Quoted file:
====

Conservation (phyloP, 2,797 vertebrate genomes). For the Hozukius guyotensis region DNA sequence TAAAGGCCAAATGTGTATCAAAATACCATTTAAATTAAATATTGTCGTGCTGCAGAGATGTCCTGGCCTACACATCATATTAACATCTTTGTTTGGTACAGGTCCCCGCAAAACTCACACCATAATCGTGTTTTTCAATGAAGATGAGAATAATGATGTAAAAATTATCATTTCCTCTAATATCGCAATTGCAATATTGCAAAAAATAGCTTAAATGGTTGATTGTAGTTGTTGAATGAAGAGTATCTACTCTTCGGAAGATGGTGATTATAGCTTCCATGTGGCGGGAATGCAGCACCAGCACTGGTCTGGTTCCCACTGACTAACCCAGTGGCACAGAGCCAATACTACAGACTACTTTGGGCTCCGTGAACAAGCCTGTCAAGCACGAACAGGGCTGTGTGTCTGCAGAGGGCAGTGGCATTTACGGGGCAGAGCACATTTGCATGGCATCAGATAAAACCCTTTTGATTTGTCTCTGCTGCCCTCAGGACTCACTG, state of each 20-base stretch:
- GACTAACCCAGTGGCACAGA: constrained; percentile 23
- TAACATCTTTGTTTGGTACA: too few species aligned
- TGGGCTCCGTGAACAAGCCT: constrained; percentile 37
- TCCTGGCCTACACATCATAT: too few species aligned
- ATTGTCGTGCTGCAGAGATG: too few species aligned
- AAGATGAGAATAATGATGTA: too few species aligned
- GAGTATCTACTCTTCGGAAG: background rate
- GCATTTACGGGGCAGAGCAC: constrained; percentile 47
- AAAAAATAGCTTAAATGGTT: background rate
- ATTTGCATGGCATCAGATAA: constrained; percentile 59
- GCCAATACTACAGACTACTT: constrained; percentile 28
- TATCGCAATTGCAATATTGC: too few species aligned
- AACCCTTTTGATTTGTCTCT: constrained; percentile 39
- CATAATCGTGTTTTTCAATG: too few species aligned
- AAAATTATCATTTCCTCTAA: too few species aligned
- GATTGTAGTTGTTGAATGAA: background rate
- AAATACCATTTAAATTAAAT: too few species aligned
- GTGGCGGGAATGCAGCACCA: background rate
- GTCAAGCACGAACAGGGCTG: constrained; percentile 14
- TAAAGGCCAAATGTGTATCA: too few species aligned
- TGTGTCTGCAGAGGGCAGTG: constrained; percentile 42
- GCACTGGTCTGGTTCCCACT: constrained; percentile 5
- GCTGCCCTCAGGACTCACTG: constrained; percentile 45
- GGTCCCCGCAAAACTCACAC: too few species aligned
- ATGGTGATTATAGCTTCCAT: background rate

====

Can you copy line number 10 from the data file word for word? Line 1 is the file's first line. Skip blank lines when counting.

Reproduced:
- AAAAAATAGCTTAAATGGTT: background rate